The men in Stuart Ho’s family have been heavy weights in business for three generations. His father, legendary developer Chinn Ho, turned the ‘Ilikai into the state’s first high-rise luxury resort in the 1960s. Stuart served on the boards of such notable companies as Aloha Airlines, Gannett Co., and Pacific Resources in a long and successful career as state legislator, attorney and executive. Today, son Peter Ho is continuing the family tradition of business stewardship as president and CEO of Bank of Hawai‘i.
At 75, Stuart is busier than ever in retirement. “There was a time when retirement meant the beginning of declining health and slower pace. Nowadays, when your reach the age of 50 you’re just beginning the second half of your life and hitting your stride,” he grins. “The 50s, 60s and 70s are a chance to reinvent yourself, whether you want to keep working, change careers, spend time with family or search for a new adventure. But good health and financial security are the keys.”
Stuart practices what he preaches. He hits the gym six times a week, plays golf regularly and remains one of Hawai‘i’s most influential community leaders. And he’s dedicated to making Hawai‘i a better place by taking up important social causes such as making health care and long-term care reform more affordable and accessible. As volunteer State President of AARP Hawai‘i, the non-profit member organization for people age 50-plus, he’s in a good position to do just that.
GM: Your father started his business in Hawai‘i more than a half century ago. What can you tell us about that time?
SH: The center of town was Fort and King, and the flying time to San Francisco was a long 9-1/2 hours. Doctors made house calls. We ate dinner at 5 o’clock, and didn’t lock our front door at night. No one dreamt tourism would replace sugar and pineapple. The Boeing 707 changed all that, of course. You could say the 707 and the GI Bill changed everything.
GM: The name Chinn Ho is iconic in Hawai‘i. How did your father influence your career direction?
SH: By providing my siblings and me the best education he could afford. We really didn’t see much of him. He worked 24/7. But I was able to absorb what was going on around him: what he was thinking; whose advice he valued; and eventually the odd realization that some of the best help and advice he got was from people on the Mainland who had scarcely heard of Hawai‘i let alone dealt with a Chinese-American who spoke fractured English.
GM: How did growing up the son of Chinn Ho influence your view of tourism’s growth and the future of Hawai‘i?
SH: Dad was a very early believer that Hawai‘i’s future lay with tourism. He sensed from the start what the jet plane could do for Hawai‘i. But one piece of wisdom that has stuck with me all these years actually came from the late Henry Walker. Henry was chairman of Amfac and a big sugar guy. I remember him saying, “The best asset Hawai‘i has is its good weather.” You have to travel to a lot of places to realize how true that is—and how much people are willing to pay for what we take for granted. Our good weather has made tourism the cornerstone of our economy. Despite a lot of wishful thinking to the contrary, I think tourism is the only practical means we have of growing our economy—if we have the good sense to allow that to happen.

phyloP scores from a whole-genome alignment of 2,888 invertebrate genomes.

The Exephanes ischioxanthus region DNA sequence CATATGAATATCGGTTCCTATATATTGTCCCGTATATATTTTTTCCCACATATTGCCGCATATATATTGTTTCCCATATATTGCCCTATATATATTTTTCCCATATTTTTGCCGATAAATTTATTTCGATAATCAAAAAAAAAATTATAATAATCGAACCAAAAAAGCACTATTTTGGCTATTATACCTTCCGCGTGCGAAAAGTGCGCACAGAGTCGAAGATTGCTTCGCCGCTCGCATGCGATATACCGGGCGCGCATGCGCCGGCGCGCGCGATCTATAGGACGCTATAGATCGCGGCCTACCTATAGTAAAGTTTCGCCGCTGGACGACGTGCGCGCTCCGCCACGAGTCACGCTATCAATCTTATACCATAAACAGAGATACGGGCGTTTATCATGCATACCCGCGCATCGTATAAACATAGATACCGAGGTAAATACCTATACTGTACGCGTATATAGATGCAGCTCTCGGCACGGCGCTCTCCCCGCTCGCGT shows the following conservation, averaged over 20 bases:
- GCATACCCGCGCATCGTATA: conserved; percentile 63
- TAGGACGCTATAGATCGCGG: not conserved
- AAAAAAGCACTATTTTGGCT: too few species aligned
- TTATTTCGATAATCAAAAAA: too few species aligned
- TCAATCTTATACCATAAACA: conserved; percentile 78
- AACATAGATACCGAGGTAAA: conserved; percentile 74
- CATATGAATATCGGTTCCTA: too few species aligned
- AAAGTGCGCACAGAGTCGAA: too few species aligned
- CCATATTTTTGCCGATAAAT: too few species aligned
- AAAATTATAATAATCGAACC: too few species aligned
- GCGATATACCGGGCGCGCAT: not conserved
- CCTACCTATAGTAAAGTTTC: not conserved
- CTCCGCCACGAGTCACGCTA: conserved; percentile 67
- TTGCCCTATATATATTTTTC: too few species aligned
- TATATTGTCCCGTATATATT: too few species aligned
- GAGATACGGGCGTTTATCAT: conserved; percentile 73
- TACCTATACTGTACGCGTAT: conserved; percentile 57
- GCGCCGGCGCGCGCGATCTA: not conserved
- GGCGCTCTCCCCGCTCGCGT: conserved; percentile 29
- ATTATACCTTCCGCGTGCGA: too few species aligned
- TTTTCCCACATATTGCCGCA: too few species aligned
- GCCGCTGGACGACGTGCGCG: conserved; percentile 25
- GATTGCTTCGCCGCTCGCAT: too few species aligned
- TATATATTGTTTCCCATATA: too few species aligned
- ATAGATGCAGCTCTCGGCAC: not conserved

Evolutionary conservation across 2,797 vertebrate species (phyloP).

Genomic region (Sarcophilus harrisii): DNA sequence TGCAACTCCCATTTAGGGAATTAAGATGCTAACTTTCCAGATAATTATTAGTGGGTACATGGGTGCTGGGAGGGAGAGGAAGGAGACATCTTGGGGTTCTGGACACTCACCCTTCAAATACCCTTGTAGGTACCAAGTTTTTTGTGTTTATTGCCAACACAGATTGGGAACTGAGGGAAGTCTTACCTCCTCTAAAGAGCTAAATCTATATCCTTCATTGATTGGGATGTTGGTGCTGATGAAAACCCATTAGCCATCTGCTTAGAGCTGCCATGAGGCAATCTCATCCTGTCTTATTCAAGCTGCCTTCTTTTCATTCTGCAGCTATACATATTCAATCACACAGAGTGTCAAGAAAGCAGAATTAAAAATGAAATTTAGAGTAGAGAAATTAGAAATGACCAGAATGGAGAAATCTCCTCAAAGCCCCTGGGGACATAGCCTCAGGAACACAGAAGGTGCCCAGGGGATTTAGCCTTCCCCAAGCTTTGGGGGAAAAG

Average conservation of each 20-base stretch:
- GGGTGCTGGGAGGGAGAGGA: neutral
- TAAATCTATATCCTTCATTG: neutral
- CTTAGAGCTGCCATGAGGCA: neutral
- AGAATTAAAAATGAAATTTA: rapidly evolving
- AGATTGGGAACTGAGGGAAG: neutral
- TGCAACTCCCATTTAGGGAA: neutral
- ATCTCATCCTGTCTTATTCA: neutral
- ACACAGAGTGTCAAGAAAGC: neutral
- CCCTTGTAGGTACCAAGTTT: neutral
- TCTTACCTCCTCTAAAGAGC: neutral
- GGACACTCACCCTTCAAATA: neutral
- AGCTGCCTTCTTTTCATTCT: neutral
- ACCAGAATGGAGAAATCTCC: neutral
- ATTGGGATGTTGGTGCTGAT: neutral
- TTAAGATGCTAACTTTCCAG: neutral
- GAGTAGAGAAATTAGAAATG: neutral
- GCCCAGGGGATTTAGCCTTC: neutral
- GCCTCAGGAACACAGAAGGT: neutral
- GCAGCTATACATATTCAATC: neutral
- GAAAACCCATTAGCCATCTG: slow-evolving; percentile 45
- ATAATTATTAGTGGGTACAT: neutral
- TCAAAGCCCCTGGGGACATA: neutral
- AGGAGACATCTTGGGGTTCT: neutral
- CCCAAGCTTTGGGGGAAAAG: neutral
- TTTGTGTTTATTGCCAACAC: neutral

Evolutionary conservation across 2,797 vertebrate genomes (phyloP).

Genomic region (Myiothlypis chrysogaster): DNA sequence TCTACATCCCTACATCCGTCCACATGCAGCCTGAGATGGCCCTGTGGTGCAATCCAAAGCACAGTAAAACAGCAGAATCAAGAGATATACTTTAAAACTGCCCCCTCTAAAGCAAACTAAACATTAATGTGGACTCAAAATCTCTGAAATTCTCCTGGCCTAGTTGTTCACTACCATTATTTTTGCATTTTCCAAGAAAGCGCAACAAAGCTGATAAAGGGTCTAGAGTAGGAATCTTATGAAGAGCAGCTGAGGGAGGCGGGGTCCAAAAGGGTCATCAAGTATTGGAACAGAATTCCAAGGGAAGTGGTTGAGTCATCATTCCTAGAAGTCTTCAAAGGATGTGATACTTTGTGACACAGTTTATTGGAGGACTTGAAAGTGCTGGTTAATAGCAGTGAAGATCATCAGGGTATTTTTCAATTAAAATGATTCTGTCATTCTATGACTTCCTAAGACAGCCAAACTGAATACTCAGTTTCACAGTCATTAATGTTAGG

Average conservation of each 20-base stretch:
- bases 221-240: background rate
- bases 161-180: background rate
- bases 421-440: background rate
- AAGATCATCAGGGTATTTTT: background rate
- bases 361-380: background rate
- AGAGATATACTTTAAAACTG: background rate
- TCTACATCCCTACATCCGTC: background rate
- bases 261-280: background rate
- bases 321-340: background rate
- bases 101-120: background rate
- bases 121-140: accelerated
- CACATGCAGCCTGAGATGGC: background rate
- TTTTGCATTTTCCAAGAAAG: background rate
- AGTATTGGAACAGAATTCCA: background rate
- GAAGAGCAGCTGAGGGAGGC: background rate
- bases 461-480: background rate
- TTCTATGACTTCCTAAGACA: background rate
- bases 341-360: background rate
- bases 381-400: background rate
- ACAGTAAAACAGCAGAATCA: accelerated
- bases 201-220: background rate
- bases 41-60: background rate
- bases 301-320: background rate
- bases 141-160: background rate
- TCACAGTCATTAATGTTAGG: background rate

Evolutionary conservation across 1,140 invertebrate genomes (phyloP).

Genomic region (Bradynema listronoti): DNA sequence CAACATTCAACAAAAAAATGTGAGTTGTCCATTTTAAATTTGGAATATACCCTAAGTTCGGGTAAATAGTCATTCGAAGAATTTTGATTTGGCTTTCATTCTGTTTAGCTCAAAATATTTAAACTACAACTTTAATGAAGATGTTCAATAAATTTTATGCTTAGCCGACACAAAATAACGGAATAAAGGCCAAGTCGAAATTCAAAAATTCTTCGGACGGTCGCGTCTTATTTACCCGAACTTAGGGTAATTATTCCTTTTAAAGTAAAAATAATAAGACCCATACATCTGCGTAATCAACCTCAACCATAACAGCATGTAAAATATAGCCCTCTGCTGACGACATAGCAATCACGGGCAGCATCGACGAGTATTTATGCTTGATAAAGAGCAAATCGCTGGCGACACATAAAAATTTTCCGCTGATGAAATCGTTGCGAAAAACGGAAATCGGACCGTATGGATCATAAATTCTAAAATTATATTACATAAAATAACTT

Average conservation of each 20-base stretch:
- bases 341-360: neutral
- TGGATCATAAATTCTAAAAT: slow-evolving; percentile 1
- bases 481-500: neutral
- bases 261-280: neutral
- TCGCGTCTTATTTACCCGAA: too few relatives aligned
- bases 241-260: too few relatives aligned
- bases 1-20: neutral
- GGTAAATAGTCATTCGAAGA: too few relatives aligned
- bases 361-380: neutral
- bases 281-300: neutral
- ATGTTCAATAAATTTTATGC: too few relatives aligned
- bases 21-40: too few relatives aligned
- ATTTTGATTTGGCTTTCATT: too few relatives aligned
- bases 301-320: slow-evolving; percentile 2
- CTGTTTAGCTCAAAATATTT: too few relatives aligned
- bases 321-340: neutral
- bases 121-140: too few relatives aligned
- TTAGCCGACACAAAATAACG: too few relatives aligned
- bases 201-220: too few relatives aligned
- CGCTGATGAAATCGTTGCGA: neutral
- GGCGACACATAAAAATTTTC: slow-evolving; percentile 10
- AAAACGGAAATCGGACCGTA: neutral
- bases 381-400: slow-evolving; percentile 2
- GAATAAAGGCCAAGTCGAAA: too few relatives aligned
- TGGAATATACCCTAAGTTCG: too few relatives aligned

GM: Looking back at your career as a legislator, an attorney and a businessman, is there a single accomplishment you’re proudest of?
SH: A lot of people will disagree with me on this, but I’m proudest of leading the floor fight in the State House on the abortion bill in 1970. The bill easily passed the Senate, but passage was really in doubt in the House. I felt very strongly that we had to have such a law. I deeply admired Gov. John A. Burns, a devout Catholic, for leaving his private views out of it, and I was grateful to Speaker Tadao Beppu for his steady support. But as the majority floor leader I had the problem of stitching the votes together, one-by-one. It was very close, but we did it.
GM: You could do anything you want in retirement. Why did you take on the role of AARP Hawai‘i’s top volunteer?
SH: A few years ago my aunt appointed me as her guardian, and that introduced me to the world of long-term care. Frankly, I was appalled by what she had to experience. At the time I was the CEO of Rehabilitation Hospital of the Pacific, and while Rehab was not a long-term care provider, it somewhat familiarized me with the problems in health care … my aunt’s experience brought it all home. One day AARP’s Hawai‘i Director Barbara Kim Stanton dropped by after visiting a patient upstairs. Barbara was up to her eyeballs in long-term care policy challenges. We commiserated about our problems, and she suddenly popped the question: Would I be interested in being the volunteer state president of AARP? After learning more about AARP I realized that with its 150,000 members in Hawai‘i and more than 38 million members nationally, the position could be a tremendous opportunity to promote positive social change. So I enlisted.